Eminem, Kim Basinger
don't need us to tell you this is Eminem's theatrical debut, you
know that already. You don't need us to tell you that if you love
Eminem, you'll probably like this movie. You already knew that too.
You also shouldn't need us to tell you that if you hate Eminem,
you don't want see this. He's in it, you see.
with those qualifiers aside, we'll proceed as if the skinny rapping
white guy was just a normal actor and we have no idea what he does
for a living outside of his performance in this movie. A performance
which, by the way, was actually pretty good. For a world famous
hip-hop artist in his first ever feature film, that is. Get it?
plays B. Rabbit, a young and hard-done-by Detroit steel press worker
who dreams of making it in the big time world of hip-hop. To slow
him down, fate throws him some curve balls in several shapes and
sizes. His trailer park mom (Basinger) is shacked up with a loser,
and Rabbit fears for his baby sister (the only character in the
movie that really gets an emotional reaction from him). His friend
wants to hook him up to record a demo, but Rabbit's crew doesn't
trust the guy. His girl friend lies to him. He has a bout of stage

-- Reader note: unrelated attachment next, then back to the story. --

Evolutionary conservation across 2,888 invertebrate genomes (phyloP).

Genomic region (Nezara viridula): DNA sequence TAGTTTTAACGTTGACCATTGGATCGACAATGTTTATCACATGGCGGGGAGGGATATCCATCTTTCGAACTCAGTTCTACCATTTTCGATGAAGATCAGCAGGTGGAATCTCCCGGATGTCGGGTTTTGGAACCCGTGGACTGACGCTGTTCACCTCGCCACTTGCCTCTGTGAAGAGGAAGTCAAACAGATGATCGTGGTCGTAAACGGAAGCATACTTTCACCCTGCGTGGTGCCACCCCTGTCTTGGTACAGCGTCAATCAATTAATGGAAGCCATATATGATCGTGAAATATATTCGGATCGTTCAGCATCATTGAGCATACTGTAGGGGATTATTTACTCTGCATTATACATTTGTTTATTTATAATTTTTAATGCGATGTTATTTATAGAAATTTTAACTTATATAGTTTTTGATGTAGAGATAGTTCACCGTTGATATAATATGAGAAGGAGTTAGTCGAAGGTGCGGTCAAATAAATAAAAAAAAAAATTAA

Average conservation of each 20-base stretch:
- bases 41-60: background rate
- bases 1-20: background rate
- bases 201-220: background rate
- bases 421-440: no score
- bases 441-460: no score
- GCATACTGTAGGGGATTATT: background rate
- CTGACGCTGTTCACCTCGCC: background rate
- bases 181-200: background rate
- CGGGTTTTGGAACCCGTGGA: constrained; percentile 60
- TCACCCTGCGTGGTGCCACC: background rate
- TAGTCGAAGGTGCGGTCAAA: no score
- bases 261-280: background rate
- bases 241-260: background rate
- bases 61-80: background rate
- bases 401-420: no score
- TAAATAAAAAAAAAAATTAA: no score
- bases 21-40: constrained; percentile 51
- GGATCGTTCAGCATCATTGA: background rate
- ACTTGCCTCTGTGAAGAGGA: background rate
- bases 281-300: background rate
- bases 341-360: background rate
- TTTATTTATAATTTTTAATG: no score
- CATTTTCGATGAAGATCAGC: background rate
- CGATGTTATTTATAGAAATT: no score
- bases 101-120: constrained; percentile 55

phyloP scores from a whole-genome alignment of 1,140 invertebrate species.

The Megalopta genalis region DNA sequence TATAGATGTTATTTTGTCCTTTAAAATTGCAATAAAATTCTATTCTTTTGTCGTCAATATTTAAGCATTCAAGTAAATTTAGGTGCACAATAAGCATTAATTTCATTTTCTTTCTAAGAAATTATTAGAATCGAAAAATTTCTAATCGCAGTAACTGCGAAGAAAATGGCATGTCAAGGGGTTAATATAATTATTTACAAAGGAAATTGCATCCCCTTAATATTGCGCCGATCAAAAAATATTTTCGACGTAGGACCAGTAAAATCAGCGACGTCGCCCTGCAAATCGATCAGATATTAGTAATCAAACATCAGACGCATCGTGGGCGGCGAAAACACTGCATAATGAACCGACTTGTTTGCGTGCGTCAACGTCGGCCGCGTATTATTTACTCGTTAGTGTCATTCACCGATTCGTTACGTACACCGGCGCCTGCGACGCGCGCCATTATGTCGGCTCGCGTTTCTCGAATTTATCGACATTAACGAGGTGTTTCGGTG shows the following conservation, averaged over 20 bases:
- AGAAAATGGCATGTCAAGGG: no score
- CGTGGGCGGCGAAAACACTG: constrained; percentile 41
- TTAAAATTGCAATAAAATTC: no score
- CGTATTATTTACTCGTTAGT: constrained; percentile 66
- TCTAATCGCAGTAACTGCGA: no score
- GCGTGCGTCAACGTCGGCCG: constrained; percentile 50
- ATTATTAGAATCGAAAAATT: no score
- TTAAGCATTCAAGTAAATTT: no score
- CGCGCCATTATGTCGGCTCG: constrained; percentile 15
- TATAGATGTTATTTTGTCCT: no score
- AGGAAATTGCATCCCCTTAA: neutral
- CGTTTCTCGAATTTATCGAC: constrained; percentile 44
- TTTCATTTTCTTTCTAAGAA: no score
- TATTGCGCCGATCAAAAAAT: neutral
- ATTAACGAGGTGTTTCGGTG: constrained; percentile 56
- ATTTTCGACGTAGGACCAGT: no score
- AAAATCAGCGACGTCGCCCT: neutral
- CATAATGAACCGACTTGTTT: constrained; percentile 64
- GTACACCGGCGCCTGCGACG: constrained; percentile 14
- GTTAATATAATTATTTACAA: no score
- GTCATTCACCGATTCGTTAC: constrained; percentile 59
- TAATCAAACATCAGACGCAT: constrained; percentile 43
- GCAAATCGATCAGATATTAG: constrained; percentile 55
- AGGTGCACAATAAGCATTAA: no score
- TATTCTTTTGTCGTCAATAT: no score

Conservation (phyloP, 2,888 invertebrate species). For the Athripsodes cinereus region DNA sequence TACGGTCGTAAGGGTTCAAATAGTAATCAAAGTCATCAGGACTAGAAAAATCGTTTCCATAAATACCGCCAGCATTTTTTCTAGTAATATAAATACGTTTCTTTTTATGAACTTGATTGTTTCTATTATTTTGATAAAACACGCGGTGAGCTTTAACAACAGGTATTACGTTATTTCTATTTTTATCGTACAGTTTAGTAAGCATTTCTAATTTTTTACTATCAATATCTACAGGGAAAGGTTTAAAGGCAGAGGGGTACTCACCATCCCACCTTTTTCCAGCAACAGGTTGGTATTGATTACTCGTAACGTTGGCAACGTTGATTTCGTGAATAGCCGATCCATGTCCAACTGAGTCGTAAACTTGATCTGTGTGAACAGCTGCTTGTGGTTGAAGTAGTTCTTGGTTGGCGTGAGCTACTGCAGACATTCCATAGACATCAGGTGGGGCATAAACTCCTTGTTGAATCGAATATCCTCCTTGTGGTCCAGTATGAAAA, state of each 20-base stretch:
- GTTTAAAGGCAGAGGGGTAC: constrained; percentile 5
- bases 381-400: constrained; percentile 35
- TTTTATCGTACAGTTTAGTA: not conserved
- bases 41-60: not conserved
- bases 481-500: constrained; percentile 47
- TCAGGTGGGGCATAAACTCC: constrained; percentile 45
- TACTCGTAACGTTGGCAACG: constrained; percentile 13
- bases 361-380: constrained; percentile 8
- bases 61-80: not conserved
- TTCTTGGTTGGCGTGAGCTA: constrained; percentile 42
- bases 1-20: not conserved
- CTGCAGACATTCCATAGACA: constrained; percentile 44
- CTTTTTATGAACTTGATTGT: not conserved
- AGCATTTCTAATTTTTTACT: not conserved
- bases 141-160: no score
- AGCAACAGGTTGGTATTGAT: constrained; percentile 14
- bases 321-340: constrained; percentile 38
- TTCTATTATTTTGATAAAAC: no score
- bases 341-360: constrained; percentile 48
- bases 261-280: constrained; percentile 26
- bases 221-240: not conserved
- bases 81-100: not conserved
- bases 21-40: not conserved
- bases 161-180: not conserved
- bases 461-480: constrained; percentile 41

fright. Will it return? He's white, as the other rappers like to
remind him. Had enough? We'll stop there, but the hits keep coming.
The question is, can Rabbit hit back?
doesn't smile a lot. Director Curtis Hanson has created a section
of Detroit that is grimy, dark, dismal, and screams "Dead End".
A gray blanket of desperation is suffocating these people, and Rabbit
knows that if he doesn't break out, he's going to be smothered by
it too. This opportunity comes once in a lifetime... The tension
and gravity of the situation is well developed, and you feel it
through the whole movie.
the overall pace of the movie is a bit slow, the actual rap battles
held in "Shelter" convey an intensity and immediacy that you can't
help but get caught up in. I'm not a big fan of Hip-Hop, but this
guy playing Rabbit seems to be able to sling some pretty clever
and catchy rhymes. He might even have a potential career there.
I was impressed, and really enjoyed not only the big rap battles,
but also the casual ones that appear to be part of their everyday
lives. Britney Murphy is a nice bonus here, playing a love-interest
and maybe a muse of sorts. Either way, she has a black bra and we
get to see it.
movie does a good job of bringing you into Rabbit's world for 118
minutes. The clubs are packed and hyped, the tensions are high,
the stakes are higher, and the rewards aren't riches, but survival.
It's a fable you've heard before, painted up nicely in the world
of Hip-Hop and executed with style. Eminem delivers a good solid
performance, and obviously shines in his scenes on the mic. You
leave the theater kind of nodding your head and saying "Not bad!"
in a pleasantly surprised tone. That's worth three stars. And I
do believe we'll be seeing more of him on the silver screen.
few guns, some play, and one really bad shot.
bit of blood, from the really bad shot.
Blood & Gore
really short chase.
Murphy gives a glimpse of the goods.
of the chuckles are found in the rhymes.